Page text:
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  • Daughters of the Lost Century: The Playful Pioneers of American Women’s Sports & Fitness
  • Lindsay Parks Pieper
Gubi, Greg. Daughters of the Lost Century: The Playful Pioneers of American Women’s Sports & Fitness. The Lost Century of Sports Collection. N.c.: Pastime Productions, 2011. Pp. xxvi+790. Prints, photographs, illustrations, and index. $39.95.

Broadly defined, the Lost Century of Sports Collection aims to preserve and publish rare sources from America’s nineteenth-century sporting past. To enrich the series, and add to the previously published archival texts The American Football Trilogy and The Lost Century of American Football, Greg Gubi combines unique prints, photographs, and illustrations to document women’s sporting experiences in the United States. Through this collection of source material he seeks to answer the question, “[W]hat was life really like for an active American woman at the dawn of the 20th century?” (p. xix). Comprised primarily of primary images and articles, Daughters of the Lost Century not only exhibits the repressive gender expectations of the Victorian Era that seeped into the sporting realm but also highlights critical moments of athletic-induced resistance.

Following a brief introduction, Gubi catalogues the documents into six topics. Section 1 utilizes an array of non-sport-focused sources to convey the societal atmosphere of the United States at the close of the nineteenth century. Relying primarily on newspaper articles, he attempts to demonstrate the anxiety roused by female demands for education, suffrage, and divorce reform, and additionally indicate a connection between physical beauty and health promotion. Section 2 presents illustrations of female exercises from ten books published between 1849 and 1900. Works by renowned health pioneers, such as Catherine E. Beecher and Dio Lewis, appear alongside those of lesser-known advocates, such as E. Angerstein and R.T. Trall. The crux of the book, Section 3, spans over 300 pages and aims to display the scope of female recreation, from 1862 to 1908, as described by the mainstream media. To differentiate themes within this broad compilation, Gubi arranges the material into twenty-three sport-specific categories.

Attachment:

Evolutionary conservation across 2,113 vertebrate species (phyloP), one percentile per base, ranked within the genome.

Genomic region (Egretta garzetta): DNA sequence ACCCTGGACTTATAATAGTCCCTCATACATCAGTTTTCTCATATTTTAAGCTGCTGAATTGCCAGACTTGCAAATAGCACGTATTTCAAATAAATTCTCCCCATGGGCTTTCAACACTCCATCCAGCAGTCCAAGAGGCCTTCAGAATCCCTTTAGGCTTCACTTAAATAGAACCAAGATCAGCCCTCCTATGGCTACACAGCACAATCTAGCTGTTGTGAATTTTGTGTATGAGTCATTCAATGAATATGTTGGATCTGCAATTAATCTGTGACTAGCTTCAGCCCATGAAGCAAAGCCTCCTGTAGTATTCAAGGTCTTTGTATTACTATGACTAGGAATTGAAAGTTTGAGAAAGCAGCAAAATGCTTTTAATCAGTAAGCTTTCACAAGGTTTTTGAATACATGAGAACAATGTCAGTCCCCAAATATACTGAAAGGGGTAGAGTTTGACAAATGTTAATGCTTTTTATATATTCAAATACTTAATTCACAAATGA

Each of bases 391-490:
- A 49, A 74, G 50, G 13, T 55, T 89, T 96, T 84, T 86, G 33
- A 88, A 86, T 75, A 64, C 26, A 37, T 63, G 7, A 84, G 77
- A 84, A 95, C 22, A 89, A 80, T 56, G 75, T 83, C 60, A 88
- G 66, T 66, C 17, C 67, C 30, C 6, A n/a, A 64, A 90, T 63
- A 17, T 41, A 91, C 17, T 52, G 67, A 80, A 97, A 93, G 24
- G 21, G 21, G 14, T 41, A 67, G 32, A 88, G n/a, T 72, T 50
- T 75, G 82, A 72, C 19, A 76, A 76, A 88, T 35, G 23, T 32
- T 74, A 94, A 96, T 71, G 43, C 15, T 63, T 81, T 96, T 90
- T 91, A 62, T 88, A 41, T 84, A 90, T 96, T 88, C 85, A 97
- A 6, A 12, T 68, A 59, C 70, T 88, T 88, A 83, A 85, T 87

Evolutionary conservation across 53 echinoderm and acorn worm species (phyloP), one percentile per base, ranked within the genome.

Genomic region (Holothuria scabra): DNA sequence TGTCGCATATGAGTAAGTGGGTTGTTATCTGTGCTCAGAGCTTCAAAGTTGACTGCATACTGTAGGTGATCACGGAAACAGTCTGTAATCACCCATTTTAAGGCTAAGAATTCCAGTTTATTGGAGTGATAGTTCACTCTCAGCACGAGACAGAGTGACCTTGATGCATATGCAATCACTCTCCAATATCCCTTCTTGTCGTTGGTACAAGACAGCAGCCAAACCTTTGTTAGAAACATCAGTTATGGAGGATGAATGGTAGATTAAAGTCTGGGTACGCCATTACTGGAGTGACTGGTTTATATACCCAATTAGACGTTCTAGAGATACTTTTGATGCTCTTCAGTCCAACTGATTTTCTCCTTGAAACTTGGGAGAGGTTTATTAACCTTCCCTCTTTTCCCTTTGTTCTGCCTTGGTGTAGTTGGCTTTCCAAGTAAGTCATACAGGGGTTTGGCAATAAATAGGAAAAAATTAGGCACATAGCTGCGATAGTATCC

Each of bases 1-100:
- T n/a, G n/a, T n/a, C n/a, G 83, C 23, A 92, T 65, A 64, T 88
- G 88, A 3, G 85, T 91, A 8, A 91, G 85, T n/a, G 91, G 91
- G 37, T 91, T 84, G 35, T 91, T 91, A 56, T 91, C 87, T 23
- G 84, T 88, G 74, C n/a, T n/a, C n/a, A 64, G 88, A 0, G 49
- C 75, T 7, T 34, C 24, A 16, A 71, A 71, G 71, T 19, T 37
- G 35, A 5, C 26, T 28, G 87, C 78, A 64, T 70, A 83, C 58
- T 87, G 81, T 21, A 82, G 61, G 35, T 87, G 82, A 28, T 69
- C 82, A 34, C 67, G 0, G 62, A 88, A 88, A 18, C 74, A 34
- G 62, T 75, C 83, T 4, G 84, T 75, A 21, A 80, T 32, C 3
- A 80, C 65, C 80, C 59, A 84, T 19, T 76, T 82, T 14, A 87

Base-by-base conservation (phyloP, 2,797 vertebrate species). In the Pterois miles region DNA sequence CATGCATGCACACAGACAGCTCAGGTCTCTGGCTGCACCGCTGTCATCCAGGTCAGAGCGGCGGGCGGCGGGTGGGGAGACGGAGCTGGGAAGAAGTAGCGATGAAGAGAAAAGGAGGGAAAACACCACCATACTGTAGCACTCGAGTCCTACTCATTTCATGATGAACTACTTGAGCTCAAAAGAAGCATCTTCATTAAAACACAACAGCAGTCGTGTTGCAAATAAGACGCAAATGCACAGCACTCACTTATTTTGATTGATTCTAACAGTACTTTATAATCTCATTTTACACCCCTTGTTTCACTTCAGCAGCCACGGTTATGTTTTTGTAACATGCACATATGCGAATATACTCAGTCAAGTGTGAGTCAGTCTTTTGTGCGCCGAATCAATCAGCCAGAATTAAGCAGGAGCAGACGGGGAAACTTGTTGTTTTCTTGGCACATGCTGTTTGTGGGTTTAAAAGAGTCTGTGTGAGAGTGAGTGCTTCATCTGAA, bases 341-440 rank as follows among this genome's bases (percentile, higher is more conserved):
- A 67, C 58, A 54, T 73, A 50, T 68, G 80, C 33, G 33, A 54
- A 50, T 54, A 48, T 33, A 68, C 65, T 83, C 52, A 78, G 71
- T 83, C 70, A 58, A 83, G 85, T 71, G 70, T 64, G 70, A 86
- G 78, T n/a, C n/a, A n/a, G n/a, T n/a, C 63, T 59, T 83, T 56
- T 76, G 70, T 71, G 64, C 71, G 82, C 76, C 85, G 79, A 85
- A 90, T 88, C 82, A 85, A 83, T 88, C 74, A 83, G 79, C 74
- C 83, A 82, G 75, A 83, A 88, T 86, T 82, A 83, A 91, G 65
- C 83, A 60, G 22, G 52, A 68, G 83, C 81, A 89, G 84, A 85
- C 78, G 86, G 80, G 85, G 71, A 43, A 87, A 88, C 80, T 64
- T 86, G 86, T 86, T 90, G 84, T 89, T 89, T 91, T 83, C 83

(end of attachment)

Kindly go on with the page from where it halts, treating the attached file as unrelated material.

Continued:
While Section 3 encompasses sources describing a vast assortment of activities, from equestrianism to croquet, Section 4 is dedicated solely to articles and images related to women’s basketball. Specifically, Gubi assembles pieces that covered early intramural games and the first intercollegiate contest, as well as those that expressed concerns over this new form of female physical exertion. He also adds excerpts from the early writings of Senda Berenson, the founder of women’s basketball. Section 5 consists of a complete [End Page 173] reproduction of “Athletics & Out-door Sports for Women,” written in 1903; according to the text, this serves as the first comprehensive study of women’s sports conducted in the United States. Finally, Section 6 offers articles, cartoons, and advertisements from four issues of Bernarr Macfadden’s magazines, demonstrating his endorsement of female physical fitness as a prerequisite for feminine beauty.

Daughters of the Lost Century undoubtedly showcases an extensive amount of informative and indicative primary source material. For example, a telling 1890 New York Times article illustrates the magnitude of anthropometry at the close of the century. The report details the measurements of females at Wellesley College, complete with average proportional dimensions, which includes a foot-to-knee ratio, and incorporates a table to denote ideal physical construction (pp. 27–28). Furthermore, the assortment of unique images sheds light on historical attitudes. The inclusion of M.M. Shepard’s 1898 patent for a full-body bathing suit, revolutionary with a corset-like bodice, conspicuously demonstrates the extent of Victorian notions of propriety (p. 259). In this archived-anthology format, noteworthy sources on female athleticism are clearly more accessible.

While the book offers access to an immense amount of material, one significant limitation is its lack of critical analysis. Although Gubi’s self-defined intent is solely to publish rare sources from the nineteenth century, the evaluative void leaves the significance of the articles and illustrations unattended. Even as the short introduction concisely outlines the broad theme of each section and offers brief biographies of some key individuals—typically only one-to-two sentences in length—the work...


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pp. 173-174
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